Freeze, drought take bite out of fall tourism

Associated Press Modified: October 8, 2012 at 3:15 pm •  Published: October 8, 2012
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At Crane Orchards, a 120-acre top U-pick tourist destination in Fenville, Mich., co-owner Rob Crane said just 5 percent of his apple crop survived the icy nights on his family's fifth-generation farm a few miles from Lake Michigan. With so few apples, its normal 60-day U-pick season shrank to a couple of weeks, and the last trees were picked clean before October.

Despite the lack of apples, Crane is hoping people still come to the farm for a hay ride along its lake and rolling hills, to navigate its corn maze or indulge in fruit pies and other homemade treats served at its restaurant.

"The fall is about making memories, family gatherings and outings to see the colors. It's that inner clock that's ticking that wants you to do that before winter," Crane said. "We're hoping people still come and do that."

The colors won't be so bright in some places. Felicia Fairchild, executive director of the Saugatuck/Douglas Convention and Visitors Bureau in southwestern Michigan, said some drought-stressed trees in her area dropped their leaves early.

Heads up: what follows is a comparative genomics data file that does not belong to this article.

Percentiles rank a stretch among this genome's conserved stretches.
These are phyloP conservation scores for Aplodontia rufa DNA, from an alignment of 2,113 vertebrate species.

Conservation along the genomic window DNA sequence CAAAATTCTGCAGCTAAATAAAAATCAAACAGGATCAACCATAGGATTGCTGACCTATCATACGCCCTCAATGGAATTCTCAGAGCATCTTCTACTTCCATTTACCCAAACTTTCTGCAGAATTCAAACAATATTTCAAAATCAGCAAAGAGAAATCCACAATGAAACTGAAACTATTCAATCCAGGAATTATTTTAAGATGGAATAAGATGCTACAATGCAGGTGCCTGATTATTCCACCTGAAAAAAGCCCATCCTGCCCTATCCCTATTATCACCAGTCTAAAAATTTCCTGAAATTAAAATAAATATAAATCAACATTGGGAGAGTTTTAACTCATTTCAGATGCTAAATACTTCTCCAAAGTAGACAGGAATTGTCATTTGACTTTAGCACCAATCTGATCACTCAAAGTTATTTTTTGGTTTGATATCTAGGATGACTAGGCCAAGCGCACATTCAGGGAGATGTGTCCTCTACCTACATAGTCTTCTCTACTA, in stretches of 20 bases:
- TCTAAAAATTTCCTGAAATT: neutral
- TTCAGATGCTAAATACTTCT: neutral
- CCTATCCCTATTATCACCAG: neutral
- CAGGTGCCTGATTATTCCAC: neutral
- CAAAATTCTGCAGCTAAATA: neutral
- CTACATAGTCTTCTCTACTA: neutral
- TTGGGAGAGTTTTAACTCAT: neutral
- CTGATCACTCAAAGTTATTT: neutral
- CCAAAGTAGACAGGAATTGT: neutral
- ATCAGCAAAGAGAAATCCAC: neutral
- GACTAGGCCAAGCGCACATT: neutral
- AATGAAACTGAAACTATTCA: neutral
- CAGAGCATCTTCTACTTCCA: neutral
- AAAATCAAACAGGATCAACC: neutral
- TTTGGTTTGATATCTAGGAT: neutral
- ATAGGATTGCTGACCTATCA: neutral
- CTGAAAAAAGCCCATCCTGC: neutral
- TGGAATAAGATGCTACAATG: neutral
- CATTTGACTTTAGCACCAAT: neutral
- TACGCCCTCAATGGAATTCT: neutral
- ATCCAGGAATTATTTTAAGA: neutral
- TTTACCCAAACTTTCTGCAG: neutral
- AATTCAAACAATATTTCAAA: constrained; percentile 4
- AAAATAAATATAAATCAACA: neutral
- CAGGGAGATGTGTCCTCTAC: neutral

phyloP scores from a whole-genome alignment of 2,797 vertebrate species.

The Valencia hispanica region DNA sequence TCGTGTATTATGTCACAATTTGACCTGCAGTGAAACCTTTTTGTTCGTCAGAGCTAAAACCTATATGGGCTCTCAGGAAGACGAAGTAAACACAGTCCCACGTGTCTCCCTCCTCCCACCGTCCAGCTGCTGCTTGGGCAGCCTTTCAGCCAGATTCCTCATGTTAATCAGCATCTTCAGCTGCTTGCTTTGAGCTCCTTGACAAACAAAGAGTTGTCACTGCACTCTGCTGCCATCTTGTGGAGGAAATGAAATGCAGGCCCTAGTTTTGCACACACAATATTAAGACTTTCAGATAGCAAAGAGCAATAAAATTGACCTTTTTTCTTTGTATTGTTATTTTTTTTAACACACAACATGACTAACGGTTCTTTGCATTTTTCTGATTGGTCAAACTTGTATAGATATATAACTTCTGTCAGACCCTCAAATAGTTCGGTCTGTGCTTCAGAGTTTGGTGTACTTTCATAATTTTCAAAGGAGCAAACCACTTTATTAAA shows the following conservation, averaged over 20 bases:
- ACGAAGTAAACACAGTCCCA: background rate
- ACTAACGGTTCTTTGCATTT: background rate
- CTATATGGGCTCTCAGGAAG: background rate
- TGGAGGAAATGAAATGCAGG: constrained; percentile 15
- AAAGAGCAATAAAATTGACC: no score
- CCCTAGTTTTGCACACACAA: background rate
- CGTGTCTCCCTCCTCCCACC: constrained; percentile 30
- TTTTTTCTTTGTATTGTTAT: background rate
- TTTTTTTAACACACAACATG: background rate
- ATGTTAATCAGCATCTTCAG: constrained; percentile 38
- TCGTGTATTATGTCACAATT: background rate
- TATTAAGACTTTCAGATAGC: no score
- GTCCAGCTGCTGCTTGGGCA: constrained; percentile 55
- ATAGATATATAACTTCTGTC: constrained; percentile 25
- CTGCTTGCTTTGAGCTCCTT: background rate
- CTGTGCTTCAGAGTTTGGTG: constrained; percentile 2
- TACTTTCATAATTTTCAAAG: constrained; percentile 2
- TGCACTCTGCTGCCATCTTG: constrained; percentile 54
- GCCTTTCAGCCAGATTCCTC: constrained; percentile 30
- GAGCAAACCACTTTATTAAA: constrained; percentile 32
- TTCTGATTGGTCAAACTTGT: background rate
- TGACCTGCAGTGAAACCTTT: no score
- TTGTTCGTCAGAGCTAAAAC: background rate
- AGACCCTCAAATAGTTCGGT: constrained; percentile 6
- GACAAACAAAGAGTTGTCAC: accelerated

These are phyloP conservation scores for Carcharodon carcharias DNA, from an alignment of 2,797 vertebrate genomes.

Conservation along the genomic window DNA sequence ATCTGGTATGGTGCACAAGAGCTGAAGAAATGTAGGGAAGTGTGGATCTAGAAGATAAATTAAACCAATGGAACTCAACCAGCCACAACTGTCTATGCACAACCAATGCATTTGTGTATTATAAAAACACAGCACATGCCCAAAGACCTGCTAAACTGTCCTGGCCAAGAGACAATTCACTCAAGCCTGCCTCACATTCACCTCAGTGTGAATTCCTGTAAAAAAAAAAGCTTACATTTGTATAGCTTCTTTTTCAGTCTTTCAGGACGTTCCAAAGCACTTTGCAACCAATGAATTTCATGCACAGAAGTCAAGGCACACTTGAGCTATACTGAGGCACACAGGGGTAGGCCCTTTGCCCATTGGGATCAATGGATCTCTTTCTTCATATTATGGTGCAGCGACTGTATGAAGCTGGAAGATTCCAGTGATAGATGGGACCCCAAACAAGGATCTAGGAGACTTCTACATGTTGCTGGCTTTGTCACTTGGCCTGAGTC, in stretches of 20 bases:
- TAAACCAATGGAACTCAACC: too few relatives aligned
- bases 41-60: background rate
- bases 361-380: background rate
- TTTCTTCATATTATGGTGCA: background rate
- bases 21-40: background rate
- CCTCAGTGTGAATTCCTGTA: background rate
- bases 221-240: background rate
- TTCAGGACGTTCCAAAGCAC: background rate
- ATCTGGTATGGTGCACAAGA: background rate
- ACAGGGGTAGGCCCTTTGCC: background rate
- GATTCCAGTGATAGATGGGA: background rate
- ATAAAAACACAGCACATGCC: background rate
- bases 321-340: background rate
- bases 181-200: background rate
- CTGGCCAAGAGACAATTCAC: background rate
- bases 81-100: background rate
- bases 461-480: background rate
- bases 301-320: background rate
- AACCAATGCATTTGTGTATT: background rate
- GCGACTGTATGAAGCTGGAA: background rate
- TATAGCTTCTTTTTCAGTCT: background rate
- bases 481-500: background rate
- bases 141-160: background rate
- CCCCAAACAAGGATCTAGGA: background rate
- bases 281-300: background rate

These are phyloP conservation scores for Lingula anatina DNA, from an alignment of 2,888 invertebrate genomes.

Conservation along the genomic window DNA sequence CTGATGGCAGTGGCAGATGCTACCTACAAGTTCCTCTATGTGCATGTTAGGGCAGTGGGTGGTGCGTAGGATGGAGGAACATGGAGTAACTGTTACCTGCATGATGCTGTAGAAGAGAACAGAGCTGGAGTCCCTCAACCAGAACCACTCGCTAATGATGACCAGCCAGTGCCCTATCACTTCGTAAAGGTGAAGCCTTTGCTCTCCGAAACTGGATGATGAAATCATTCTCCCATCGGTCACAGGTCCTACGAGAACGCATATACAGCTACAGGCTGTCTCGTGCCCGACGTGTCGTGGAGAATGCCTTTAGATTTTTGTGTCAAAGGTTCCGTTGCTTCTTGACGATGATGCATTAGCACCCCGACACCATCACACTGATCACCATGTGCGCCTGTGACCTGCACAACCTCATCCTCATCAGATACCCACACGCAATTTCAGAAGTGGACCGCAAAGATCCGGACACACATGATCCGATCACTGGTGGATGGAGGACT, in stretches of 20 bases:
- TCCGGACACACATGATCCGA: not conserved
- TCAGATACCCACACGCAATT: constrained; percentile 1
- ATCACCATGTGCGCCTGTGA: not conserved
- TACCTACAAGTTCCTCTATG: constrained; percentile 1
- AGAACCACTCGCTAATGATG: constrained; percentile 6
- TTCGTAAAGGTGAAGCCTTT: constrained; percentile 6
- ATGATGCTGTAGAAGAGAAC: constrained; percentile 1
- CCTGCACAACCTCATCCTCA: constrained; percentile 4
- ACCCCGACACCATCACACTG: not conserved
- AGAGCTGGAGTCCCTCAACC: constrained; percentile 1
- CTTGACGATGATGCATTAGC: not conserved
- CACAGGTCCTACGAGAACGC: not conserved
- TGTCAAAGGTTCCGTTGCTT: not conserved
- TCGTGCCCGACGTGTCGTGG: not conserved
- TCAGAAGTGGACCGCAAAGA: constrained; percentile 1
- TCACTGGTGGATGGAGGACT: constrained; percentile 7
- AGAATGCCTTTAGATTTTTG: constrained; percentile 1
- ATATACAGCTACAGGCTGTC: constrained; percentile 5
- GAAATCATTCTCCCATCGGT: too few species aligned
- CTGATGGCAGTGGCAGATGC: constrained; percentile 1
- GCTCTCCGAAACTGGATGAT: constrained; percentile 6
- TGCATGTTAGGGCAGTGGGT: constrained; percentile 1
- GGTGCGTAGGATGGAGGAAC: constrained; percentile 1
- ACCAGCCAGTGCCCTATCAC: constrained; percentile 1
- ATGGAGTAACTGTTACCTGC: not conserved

But despite a less brilliant landscape and lack of apples, she expected bustling fall business in an area often called the "Art Coast of Michigan" because of Saugatuck and Douglas' art galleries, shopping and bed and breakfast inns along Lake Michigan.

"I don't think it's going affect our business at all, but it always adds to it if there's really beautiful foliage," Fairchild said.

Others in the industry took steps to ensure their fall seasons weren't a total loss.

Greg Hochstedler, who owns the 160-acre Boondocks Farms about 30 miles east of Indianapolis, canceled his corn maze this year because the June planting time coincided with sweltering 100-degree days and the worst drought in decades.

"It was too dry, too dusty. It would have been a waste of seed," Hochstedler said.

Instead, he's focused on hosting fall weddings to make up some of the revenue usually generated by about 5,000 people who pay to get turned around in the corn labyrinth.

The farm has held about a dozen weddings this fall at its 4,000-square foot pavilion, which has walls that can be rolled up to reveal views of the surrounding countryside.

"That's why we call it Boondocks Farms — we're out in the boondocks," Hochstedler said.

Roney, the Indiana orchard owner, found a bright spot in his pumpkin patches, which were irrigated and emerged from the drought with a fine crop.

"We actually have one of the best pumpkin crops we've ever had as far size goes and quantity," Roney said. "I don't know why that is — maybe they just liked the heat."



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